Antiwear mechanism of action of some chemical elements added to lubricant is studied. These elements are transferred from the lubricant into the surface layers of the sliding pair during friction. The mechanism is based on the influence of these elements on the stacking fault energy (SFE) of the materials in the friction pair and leads to changes in the fragmented structure formed in the metals under plastic deformation. Work hardening of the metal surface layers and their predisposition to wear are changed accordingly. Copper and Armco iron, as typical FCC and BCC metals, were chosen for the friction pair materials. Si, Ni, Zn, Co and Ti were used as the additive components to the lubricant. It was found that the addition of different elements to the lubricant leads to alloying by these elements of the surface layers of the metal during the process of friction. It was found that alloying by elements which decreases the SFE of the metal, the average size of surface layer fragments formed during friction increases and the wear rate decreases. The possibility of controlling the wear resistance of metals during friction through the use of appropriate additives is discussed.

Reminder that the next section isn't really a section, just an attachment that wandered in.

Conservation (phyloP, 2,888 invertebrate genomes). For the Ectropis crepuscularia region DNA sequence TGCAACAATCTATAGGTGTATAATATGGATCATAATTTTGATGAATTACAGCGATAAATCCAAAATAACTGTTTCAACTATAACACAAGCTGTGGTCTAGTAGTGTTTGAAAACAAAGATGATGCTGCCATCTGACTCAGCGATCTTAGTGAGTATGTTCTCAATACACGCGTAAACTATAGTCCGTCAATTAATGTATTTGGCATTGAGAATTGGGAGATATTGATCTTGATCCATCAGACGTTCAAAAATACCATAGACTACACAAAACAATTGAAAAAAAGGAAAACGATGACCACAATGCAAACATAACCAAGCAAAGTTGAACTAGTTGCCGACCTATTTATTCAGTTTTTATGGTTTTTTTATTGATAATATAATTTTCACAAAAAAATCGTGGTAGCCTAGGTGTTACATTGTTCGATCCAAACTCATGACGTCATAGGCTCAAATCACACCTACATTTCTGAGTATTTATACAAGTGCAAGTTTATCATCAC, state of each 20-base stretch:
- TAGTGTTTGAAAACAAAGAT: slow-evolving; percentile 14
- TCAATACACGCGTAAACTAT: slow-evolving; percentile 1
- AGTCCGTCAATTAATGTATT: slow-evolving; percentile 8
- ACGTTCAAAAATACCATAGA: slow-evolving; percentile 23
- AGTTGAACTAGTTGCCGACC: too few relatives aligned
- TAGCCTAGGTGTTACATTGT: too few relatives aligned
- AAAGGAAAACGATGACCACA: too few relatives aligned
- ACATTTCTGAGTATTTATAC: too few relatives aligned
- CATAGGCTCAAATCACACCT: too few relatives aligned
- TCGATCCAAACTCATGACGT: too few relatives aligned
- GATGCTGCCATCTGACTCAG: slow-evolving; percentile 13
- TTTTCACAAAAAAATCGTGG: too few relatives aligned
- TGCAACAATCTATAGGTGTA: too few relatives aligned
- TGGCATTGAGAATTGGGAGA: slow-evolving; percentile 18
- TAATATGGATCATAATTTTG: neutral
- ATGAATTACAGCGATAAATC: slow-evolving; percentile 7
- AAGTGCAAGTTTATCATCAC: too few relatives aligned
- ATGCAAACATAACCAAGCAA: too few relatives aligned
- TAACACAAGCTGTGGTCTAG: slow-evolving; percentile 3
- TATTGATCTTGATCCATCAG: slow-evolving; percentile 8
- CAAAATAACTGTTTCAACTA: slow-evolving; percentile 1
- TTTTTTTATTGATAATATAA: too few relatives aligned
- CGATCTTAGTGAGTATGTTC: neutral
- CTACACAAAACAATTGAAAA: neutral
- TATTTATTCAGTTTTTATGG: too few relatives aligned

Garbar E. Sher, I.I. and Shneck, R. (2000), "Structural mechanism of action of some additives to lubricant", Industrial Lubrication and Tribology, Vol. 52 No. 4, pp. 186-192. https://doi.org/10.1108/00368790010333638
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